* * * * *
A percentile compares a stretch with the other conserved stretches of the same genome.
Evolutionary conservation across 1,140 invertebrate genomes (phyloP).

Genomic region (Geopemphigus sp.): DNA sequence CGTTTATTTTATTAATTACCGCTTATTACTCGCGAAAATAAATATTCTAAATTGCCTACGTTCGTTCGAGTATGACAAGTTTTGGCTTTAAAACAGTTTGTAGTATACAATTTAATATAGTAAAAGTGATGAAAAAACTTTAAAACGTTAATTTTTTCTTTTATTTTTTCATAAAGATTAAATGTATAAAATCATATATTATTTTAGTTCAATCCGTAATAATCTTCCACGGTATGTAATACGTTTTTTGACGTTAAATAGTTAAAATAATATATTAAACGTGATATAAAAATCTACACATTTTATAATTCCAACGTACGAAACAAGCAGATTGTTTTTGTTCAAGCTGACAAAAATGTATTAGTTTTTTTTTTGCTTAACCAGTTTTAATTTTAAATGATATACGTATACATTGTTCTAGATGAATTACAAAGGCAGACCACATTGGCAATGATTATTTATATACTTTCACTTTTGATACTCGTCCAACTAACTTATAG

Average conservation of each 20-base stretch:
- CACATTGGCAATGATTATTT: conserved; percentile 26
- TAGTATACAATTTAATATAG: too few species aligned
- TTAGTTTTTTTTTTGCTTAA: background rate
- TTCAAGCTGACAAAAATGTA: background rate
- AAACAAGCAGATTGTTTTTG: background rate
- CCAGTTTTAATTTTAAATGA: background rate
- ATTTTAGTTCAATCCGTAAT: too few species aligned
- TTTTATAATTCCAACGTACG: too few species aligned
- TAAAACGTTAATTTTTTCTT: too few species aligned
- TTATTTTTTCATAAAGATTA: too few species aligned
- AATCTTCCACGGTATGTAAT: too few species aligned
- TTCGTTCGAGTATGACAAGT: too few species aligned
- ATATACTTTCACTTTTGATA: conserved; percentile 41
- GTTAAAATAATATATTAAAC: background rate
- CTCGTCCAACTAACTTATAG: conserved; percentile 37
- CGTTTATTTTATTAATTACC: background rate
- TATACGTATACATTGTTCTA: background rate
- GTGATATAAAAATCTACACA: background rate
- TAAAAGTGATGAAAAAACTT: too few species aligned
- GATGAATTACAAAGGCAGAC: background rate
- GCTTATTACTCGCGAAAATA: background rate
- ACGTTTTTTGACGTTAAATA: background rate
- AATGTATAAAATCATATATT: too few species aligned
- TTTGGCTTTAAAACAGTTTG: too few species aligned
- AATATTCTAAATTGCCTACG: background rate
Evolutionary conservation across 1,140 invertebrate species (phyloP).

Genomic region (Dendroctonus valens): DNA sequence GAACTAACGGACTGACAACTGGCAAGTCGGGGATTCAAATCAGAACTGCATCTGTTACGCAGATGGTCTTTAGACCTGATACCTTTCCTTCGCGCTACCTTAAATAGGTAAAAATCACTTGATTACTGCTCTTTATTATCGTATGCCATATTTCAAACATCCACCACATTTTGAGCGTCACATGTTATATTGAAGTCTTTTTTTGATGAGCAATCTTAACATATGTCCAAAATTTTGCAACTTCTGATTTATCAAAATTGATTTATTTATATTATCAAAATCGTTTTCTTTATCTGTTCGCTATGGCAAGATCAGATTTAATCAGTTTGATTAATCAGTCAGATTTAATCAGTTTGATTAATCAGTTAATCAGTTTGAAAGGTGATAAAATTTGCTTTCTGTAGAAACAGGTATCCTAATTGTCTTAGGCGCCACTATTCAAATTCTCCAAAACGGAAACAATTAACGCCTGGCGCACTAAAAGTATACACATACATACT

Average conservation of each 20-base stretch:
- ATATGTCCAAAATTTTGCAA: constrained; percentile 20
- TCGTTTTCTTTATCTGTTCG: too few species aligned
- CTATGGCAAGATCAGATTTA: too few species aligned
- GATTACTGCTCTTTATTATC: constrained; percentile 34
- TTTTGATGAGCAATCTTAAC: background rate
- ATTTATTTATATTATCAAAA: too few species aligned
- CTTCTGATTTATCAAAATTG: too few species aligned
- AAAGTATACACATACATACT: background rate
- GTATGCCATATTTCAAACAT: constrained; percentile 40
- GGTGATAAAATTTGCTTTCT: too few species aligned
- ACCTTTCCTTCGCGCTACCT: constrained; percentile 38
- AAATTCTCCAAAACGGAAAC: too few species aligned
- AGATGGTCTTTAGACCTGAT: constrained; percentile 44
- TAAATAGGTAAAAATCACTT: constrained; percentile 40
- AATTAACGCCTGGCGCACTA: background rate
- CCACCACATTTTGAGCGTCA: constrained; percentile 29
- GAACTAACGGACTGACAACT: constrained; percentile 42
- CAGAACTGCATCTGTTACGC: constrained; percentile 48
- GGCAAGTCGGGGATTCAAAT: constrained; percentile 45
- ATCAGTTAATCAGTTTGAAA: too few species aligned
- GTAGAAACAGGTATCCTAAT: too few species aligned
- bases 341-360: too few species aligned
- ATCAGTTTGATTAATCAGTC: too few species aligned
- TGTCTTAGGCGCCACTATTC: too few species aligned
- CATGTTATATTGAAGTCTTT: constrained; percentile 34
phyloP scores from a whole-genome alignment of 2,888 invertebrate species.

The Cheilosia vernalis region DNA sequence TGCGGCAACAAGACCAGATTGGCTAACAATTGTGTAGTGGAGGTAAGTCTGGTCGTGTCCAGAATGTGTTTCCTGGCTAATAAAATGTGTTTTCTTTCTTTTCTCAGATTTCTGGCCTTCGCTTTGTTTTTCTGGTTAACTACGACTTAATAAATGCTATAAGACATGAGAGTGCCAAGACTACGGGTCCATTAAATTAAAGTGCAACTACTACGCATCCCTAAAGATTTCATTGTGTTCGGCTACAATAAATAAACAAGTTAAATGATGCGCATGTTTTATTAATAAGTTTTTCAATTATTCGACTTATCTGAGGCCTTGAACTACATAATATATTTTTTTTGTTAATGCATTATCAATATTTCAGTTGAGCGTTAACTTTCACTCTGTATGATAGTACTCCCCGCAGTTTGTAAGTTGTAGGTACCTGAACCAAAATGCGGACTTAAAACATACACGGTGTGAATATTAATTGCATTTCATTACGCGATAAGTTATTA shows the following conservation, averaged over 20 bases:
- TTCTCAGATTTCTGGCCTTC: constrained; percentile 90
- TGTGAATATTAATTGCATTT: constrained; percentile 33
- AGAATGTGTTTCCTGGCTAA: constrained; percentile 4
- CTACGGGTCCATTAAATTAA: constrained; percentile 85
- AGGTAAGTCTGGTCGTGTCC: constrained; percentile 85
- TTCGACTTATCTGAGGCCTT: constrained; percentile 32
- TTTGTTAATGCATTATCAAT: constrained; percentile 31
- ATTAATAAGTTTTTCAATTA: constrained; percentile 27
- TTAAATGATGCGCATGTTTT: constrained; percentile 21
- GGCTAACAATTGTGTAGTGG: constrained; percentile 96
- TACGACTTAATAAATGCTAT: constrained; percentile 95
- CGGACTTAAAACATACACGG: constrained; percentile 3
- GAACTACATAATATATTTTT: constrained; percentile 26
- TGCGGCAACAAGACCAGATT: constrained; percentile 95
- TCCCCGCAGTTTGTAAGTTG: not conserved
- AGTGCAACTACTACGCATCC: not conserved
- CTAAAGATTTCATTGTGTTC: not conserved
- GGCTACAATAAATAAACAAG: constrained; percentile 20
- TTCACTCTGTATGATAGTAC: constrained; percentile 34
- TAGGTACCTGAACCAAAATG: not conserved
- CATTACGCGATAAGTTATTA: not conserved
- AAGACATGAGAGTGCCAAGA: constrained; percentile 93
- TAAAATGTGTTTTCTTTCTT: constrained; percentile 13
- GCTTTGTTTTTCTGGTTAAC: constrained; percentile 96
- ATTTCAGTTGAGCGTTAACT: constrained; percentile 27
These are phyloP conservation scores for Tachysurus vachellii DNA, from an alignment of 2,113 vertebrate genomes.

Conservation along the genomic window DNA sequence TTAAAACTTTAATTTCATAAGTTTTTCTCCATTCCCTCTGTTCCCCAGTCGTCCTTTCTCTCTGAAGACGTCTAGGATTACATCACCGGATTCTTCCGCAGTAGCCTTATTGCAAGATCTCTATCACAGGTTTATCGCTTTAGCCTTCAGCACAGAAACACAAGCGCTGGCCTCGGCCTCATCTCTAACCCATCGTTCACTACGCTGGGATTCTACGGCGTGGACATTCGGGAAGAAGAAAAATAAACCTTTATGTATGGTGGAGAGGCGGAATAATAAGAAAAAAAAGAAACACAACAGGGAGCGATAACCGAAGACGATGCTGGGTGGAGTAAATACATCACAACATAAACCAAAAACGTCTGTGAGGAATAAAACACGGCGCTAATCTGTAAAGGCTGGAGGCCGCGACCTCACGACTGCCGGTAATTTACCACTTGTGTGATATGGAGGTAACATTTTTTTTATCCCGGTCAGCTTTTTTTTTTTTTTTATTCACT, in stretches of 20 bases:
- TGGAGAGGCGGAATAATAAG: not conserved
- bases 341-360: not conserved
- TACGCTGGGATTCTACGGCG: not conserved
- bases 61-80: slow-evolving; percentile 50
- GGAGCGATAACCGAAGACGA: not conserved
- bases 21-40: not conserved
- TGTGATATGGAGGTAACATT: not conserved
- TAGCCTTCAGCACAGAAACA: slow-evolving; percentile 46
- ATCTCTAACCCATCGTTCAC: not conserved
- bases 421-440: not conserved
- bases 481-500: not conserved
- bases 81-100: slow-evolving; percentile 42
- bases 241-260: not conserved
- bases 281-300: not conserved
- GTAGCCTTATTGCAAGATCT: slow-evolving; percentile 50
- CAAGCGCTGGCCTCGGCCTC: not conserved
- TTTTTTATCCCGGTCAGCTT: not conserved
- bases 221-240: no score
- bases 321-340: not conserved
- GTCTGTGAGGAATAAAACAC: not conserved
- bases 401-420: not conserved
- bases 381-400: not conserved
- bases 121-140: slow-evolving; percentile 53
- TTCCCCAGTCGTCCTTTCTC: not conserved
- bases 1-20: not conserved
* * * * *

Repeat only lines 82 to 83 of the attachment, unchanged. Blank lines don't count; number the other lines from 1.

- TAAAATGTGTTTTCTTTCTT: constrained; percentile 13
- GCTTTGTTTTTCTGGTTAAC: constrained; percentile 96